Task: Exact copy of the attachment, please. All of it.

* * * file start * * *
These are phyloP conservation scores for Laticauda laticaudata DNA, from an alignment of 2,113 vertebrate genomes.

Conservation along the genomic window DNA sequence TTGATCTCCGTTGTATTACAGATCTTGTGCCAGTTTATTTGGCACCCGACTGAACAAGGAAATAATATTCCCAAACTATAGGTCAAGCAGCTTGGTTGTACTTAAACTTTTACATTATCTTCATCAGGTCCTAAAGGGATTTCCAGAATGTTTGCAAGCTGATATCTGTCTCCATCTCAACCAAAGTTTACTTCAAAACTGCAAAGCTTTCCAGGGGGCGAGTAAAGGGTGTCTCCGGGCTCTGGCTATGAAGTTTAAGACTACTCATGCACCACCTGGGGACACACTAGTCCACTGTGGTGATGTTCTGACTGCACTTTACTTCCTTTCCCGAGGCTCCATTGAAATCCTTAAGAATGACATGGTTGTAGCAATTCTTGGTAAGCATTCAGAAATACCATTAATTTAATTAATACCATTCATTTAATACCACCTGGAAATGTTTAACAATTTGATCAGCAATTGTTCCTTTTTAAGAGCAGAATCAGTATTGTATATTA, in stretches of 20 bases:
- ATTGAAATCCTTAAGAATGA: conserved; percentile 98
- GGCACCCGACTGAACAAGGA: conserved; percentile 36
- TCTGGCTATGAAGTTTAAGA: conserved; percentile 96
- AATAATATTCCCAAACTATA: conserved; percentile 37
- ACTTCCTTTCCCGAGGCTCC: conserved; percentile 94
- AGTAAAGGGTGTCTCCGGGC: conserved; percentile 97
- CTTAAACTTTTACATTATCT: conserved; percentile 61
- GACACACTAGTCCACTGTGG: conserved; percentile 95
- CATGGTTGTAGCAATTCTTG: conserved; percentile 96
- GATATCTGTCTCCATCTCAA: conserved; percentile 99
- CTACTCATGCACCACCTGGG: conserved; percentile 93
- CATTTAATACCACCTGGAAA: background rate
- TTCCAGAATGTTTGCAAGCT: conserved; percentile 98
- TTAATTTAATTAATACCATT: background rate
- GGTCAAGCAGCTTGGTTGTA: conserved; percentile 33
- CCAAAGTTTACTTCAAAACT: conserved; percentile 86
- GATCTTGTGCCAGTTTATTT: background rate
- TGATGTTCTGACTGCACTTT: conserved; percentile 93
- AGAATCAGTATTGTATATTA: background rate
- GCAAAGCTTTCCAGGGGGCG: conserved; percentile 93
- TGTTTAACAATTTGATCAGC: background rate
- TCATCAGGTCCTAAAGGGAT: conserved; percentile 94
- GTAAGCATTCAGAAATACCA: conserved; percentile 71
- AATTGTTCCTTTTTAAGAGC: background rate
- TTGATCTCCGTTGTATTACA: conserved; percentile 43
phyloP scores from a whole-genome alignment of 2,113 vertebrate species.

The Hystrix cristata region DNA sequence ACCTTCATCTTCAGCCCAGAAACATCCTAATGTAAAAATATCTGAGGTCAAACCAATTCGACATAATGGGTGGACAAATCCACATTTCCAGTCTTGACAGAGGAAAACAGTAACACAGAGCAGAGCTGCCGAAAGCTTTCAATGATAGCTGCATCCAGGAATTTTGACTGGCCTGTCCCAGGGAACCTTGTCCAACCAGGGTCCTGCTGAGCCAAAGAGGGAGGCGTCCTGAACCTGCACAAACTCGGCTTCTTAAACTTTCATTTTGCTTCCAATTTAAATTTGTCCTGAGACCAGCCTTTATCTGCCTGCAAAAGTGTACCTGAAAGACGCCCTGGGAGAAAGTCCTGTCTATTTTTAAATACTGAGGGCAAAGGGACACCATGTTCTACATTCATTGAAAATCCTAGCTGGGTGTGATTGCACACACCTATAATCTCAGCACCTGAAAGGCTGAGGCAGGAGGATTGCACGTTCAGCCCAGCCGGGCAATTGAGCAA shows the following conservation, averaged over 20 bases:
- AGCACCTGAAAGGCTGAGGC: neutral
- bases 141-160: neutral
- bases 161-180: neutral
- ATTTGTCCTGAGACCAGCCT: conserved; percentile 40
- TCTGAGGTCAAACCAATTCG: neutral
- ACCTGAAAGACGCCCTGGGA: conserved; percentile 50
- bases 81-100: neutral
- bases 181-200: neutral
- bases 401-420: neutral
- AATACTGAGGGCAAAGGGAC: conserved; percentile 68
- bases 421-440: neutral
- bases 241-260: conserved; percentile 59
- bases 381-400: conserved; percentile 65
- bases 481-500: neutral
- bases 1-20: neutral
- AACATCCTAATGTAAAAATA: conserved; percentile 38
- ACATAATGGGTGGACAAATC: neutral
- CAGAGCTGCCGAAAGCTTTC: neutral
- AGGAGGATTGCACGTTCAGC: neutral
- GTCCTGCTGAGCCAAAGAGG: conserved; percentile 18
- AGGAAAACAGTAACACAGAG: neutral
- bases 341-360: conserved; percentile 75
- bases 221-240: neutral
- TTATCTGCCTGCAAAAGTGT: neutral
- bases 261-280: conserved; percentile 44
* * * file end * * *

These are phyloP conservation scores for Laticauda laticaudata DNA, from an alignment of 2,113 vertebrate genomes.

Conservation along the genomic window DNA sequence TTGATCTCCGTTGTATTACAGATCTTGTGCCAGTTTATTTGGCACCCGACTGAACAAGGAAATAATATTCCCAAACTATAGGTCAAGCAGCTTGGTTGTACTTAAACTTTTACATTATCTTCATCAGGTCCTAAAGGGATTTCCAGAATGTTTGCAAGCTGATATCTGTCTCCATCTCAACCAAAGTTTACTTCAAAACTGCAAAGCTTTCCAGGGGGCGAGTAAAGGGTGTCTCCGGGCTCTGGCTATGAAGTTTAAGACTACTCATGCACCACCTGGGGACACACTAGTCCACTGTGGTGATGTTCTGACTGCACTTTACTTCCTTTCCCGAGGCTCCATTGAAATCCTTAAGAATGACATGGTTGTAGCAATTCTTGGTAAGCATTCAGAAATACCATTAATTTAATTAATACCATTCATTTAATACCACCTGGAAATGTTTAACAATTTGATCAGCAATTGTTCCTTTTTAAGAGCAGAATCAGTATTGTATATTA, in stretches of 20 bases:
- ATTGAAATCCTTAAGAATGA: conserved; percentile 98
- GGCACCCGACTGAACAAGGA: conserved; percentile 36
- TCTGGCTATGAAGTTTAAGA: conserved; percentile 96
- AATAATATTCCCAAACTATA: conserved; percentile 37
- ACTTCCTTTCCCGAGGCTCC: conserved; percentile 94
- AGTAAAGGGTGTCTCCGGGC: conserved; percentile 97
- CTTAAACTTTTACATTATCT: conserved; percentile 61
- GACACACTAGTCCACTGTGG: conserved; percentile 95
- CATGGTTGTAGCAATTCTTG: conserved; percentile 96
- GATATCTGTCTCCATCTCAA: conserved; percentile 99
- CTACTCATGCACCACCTGGG: conserved; percentile 93
- CATTTAATACCACCTGGAAA: background rate
- TTCCAGAATGTTTGCAAGCT: conserved; percentile 98
- TTAATTTAATTAATACCATT: background rate
- GGTCAAGCAGCTTGGTTGTA: conserved; percentile 33
- CCAAAGTTTACTTCAAAACT: conserved; percentile 86
- GATCTTGTGCCAGTTTATTT: background rate
- TGATGTTCTGACTGCACTTT: conserved; percentile 93
- AGAATCAGTATTGTATATTA: background rate
- GCAAAGCTTTCCAGGGGGCG: conserved; percentile 93
- TGTTTAACAATTTGATCAGC: background rate
- TCATCAGGTCCTAAAGGGAT: conserved; percentile 94
- GTAAGCATTCAGAAATACCA: conserved; percentile 71
- AATTGTTCCTTTTTAAGAGC: background rate
- TTGATCTCCGTTGTATTACA: conserved; percentile 43
phyloP scores from a whole-genome alignment of 2,113 vertebrate species.

The Hystrix cristata region DNA sequence ACCTTCATCTTCAGCCCAGAAACATCCTAATGTAAAAATATCTGAGGTCAAACCAATTCGACATAATGGGTGGACAAATCCACATTTCCAGTCTTGACAGAGGAAAACAGTAACACAGAGCAGAGCTGCCGAAAGCTTTCAATGATAGCTGCATCCAGGAATTTTGACTGGCCTGTCCCAGGGAACCTTGTCCAACCAGGGTCCTGCTGAGCCAAAGAGGGAGGCGTCCTGAACCTGCACAAACTCGGCTTCTTAAACTTTCATTTTGCTTCCAATTTAAATTTGTCCTGAGACCAGCCTTTATCTGCCTGCAAAAGTGTACCTGAAAGACGCCCTGGGAGAAAGTCCTGTCTATTTTTAAATACTGAGGGCAAAGGGACACCATGTTCTACATTCATTGAAAATCCTAGCTGGGTGTGATTGCACACACCTATAATCTCAGCACCTGAAAGGCTGAGGCAGGAGGATTGCACGTTCAGCCCAGCCGGGCAATTGAGCAA shows the following conservation, averaged over 20 bases:
- AGCACCTGAAAGGCTGAGGC: neutral
- bases 141-160: neutral
- bases 161-180: neutral
- ATTTGTCCTGAGACCAGCCT: conserved; percentile 40
- TCTGAGGTCAAACCAATTCG: neutral
- ACCTGAAAGACGCCCTGGGA: conserved; percentile 50
- bases 81-100: neutral
- bases 181-200: neutral
- bases 401-420: neutral
- AATACTGAGGGCAAAGGGAC: conserved; percentile 68
- bases 421-440: neutral
- bases 241-260: conserved; percentile 59
- bases 381-400: conserved; percentile 65
- bases 481-500: neutral
- bases 1-20: neutral
- AACATCCTAATGTAAAAATA: conserved; percentile 38
- ACATAATGGGTGGACAAATC: neutral
- CAGAGCTGCCGAAAGCTTTC: neutral
- AGGAGGATTGCACGTTCAGC: neutral
- GTCCTGCTGAGCCAAAGAGG: conserved; percentile 18
- AGGAAAACAGTAACACAGAG: neutral
- bases 341-360: conserved; percentile 75
- bases 221-240: neutral
- TTATCTGCCTGCAAAAGTGT: neutral
- bases 261-280: conserved; percentile 44